The 5 Best (and 4 Worst) Super Bowl Halftime Performances

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Today’s the day—the biggest sporting event in America. Between stuffing our faces with Super Bowl snacks, scrutinizing wildly overpriced Super Bowl commercials and of course, watching the actual game, the day is pretty much complete. But it wouldn’t be a true Super Bowl Sunday without some ridiculous halftime show, so we’ve analyzed the best and worst performances in the history of the game.


5. Aerosmith, Ben Stiller, Adam Sandler, ‘N Sync, Britney Spears, Mary J. Blige, Nelly
Super Bowl XXXV, 2001
Baltimore Ravens 34, New York Giants 7

This MTV-produced performance had the potential to be disastrous, pairing tweeny pop acts, R&B stars, rappers and comedians with an established rock band. Yet, somehow, the closing all-star performance of Aerosmith’s ’70s classic “Walk This Way” turned out smooth and even generationally agreeable.

4. U2
Super Bowl XXXVI, 2002
New England Patriots 20, St. Louis Rams 17

Irish rockers U2 were the obvious choice for the official Super Bowl tribute to September 11. With their soaring hits and commemorative backdrop, the performance was certainly a memorable one.

3. Michael Jackson
Super Bowl XVII, 1993
Dallas Cowboys 52, Buffalo Bills 17

MJ’s performance represented the turning point for all future Super Bowl halftime shows. His set of classics—“Jam,” Billie Jean,” “Black and White” and “Heal the World”—helped boost TV ratings, thereby pushing companies to create bigger events for each subsequent year.

2. Bruce Springsteen & The E Street Band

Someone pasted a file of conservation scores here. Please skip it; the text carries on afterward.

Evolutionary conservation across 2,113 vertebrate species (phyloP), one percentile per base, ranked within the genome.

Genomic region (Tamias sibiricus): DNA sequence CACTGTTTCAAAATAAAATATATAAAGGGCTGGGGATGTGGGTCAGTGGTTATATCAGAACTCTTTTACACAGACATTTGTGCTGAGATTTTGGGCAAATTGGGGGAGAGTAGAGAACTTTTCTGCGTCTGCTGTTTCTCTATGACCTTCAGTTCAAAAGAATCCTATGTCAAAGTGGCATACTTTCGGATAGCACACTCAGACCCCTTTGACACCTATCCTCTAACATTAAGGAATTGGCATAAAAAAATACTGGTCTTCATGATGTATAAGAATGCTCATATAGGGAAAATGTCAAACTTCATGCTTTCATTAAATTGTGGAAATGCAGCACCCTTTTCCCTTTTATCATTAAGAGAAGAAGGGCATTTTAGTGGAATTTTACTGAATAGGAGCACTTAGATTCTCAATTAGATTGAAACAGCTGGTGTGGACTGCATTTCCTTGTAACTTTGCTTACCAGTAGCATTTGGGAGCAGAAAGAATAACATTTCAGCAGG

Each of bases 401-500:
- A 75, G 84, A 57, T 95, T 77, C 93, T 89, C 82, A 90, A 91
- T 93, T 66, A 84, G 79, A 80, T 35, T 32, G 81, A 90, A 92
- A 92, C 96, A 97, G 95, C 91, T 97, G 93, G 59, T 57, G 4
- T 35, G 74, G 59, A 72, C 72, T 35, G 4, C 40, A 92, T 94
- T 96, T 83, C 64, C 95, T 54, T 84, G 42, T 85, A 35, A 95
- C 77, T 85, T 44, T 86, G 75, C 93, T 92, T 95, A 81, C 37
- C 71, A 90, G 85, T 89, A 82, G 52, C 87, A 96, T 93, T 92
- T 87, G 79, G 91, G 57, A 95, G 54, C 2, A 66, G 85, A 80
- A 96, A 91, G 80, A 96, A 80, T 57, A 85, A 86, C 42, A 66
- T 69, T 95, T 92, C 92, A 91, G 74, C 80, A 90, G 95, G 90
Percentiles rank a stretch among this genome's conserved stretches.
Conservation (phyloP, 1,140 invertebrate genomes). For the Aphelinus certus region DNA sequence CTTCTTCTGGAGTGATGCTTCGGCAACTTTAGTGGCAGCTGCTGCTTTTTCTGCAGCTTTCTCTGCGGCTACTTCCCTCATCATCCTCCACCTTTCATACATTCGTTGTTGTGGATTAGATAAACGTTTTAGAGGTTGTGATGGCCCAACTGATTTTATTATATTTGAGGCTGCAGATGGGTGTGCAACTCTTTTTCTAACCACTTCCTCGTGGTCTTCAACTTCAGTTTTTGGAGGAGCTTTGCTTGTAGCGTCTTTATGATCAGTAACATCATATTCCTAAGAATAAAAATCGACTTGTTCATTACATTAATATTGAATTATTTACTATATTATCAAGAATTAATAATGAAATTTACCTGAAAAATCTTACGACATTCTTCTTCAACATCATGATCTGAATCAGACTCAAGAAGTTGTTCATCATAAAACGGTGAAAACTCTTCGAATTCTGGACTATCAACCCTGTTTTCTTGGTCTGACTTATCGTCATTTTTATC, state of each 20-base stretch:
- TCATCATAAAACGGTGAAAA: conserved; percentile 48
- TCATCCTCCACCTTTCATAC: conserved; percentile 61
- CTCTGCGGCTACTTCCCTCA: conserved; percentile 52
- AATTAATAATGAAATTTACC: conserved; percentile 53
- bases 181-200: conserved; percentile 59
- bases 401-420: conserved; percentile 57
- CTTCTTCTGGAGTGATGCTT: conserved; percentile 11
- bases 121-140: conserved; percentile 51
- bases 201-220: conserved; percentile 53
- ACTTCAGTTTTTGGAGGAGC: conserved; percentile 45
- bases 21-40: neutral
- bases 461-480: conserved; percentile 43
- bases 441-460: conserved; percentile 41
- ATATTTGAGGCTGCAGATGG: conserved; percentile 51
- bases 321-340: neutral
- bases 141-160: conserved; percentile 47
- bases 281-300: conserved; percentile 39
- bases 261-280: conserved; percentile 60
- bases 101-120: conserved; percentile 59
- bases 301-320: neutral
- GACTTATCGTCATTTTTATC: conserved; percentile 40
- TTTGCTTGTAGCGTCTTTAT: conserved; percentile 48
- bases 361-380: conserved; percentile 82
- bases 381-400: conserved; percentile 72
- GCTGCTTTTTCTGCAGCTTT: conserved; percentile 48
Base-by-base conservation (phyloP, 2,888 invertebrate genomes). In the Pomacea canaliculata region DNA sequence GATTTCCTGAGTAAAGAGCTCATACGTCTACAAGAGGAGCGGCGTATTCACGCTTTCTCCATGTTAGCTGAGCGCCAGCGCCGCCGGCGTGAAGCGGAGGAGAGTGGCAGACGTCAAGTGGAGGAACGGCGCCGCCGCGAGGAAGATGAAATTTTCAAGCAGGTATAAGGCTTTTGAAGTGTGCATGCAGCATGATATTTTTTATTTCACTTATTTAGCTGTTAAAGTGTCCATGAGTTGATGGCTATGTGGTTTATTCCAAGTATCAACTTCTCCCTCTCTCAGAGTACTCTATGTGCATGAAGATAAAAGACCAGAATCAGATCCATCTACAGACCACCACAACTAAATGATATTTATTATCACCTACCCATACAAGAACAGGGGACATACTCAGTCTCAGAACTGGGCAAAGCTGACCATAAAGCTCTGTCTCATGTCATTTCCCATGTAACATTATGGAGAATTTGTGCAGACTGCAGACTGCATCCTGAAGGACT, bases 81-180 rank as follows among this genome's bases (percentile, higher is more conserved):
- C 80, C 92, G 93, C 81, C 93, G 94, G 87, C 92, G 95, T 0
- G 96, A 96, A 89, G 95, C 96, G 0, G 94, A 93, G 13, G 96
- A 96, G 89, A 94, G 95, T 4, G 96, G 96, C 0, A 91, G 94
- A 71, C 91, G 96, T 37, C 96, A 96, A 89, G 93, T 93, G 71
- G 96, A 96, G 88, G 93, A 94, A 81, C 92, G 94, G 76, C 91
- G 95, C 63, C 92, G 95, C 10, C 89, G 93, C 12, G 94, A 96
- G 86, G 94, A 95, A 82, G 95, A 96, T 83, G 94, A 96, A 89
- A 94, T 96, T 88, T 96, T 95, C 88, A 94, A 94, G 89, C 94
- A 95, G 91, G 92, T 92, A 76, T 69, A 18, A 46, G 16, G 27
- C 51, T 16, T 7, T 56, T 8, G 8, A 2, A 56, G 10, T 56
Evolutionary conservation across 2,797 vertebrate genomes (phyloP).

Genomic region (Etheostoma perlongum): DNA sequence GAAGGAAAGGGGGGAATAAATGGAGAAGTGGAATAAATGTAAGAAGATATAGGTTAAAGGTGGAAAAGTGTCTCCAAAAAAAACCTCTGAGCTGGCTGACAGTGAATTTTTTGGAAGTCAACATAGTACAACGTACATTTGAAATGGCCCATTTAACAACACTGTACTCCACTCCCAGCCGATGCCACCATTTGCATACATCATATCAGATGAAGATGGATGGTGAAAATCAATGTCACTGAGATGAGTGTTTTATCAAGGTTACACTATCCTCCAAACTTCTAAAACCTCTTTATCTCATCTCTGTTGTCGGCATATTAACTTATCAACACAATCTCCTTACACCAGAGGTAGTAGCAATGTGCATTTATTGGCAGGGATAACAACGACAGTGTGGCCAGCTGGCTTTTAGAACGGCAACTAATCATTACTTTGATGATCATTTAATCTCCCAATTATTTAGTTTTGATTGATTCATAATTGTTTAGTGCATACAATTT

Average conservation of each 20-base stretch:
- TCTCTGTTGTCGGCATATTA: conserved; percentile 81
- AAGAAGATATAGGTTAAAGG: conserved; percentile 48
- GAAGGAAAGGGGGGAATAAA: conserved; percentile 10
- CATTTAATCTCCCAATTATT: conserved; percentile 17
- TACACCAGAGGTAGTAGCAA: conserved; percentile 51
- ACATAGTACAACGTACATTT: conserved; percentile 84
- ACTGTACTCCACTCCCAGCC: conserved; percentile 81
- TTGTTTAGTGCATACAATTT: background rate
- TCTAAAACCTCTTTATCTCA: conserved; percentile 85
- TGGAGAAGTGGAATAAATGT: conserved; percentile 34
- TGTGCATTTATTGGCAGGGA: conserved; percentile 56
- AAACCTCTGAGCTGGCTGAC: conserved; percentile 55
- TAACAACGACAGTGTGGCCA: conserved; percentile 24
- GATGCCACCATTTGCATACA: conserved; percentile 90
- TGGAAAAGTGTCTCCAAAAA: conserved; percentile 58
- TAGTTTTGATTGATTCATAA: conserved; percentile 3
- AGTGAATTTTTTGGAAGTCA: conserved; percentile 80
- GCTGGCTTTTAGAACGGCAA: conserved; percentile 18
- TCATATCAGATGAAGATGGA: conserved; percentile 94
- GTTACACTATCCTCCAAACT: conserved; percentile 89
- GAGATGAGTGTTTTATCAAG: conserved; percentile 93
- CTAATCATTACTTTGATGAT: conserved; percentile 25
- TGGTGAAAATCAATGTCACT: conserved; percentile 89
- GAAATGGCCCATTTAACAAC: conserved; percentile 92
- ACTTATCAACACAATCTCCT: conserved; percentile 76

Super Bowl XLIII, 2009
Pittsburgh Steelers 27, Arizona Cardinals 23

When The Boss tells you to step away from the guacamole dip, put down the chicken fingers, turn up the TV and let the E Street Band into your home, you do what he says. Opening with a righteous version of “Tenth Avenue Freeze Out,” the 12-minute set was stadium rock at its finest, culminating with an across-the-stage knees slide.

1. Paul McCartney
Super Bowl XXXIX, 2005
New England Patriots 24, Philadelphia Eagles 21

Who cares that “football” means something totally different in Macca’s hometown of Liverpool? His halftime set of Beatles and solo hits was simple, concise and nearly perfect.


4. Phil Collins, Christina Aguilera, Enrique Iglesias, Toni Braxton and an 80-person orchestra
Super Bowl XXXIV, 2000
St. Louis Rams 23, Tennessee Titans 16

An orchestra introduction and a pre-X-tina Aguilera and Enrique Iglesias duet kicked off this Disney-sponsored, international-themed affair for the new millennium. But what we were left with was really just an awkward Lion King-meets-Broadway-style production that was neither worldly nor diverse.

3 New Kids on the Block, Disney characters, Warren Moon, and various children
Super Bowl XXV, 1991
New York Giants 20, Buffalo Bills 19

It’s virtually impossible to watch this halftime show—which included Disney characters and small children jumping around to the New Kids’ so-sweet-you-might-choke “Step by Step” and Disney classic “It’s A Small World”—without cringing. And all this was supposed to be in the name of supporting U.S. troops? Huh?

2. Janet Jackson, Justin Timberlake, Jessica Simpson, Nelly, P. Diddy, Kid Rock
Super Bowl XXXVIII, 2004
New England Patriots 32, Carolina Panthers 29

To this day, Janet Jackson’s boobage is the single-most discussed halftime spectacle. Does anyone even remember the other performances from this year? We didn’t think so.

1. Black Eyed Peas, Slash and Usher
Super Bowl XLV, 2011
Green Bay Packers 31, Pittsburgh Steelers, 25

The Black Eyed Peas were overly auto-tuned, out of key, and terribly dressed for their halftime show. Fergie’s attempt to sing “Sweet Child O’ Mine” was so downright insulting that not even Slash himself could save the 12-minute disaster.

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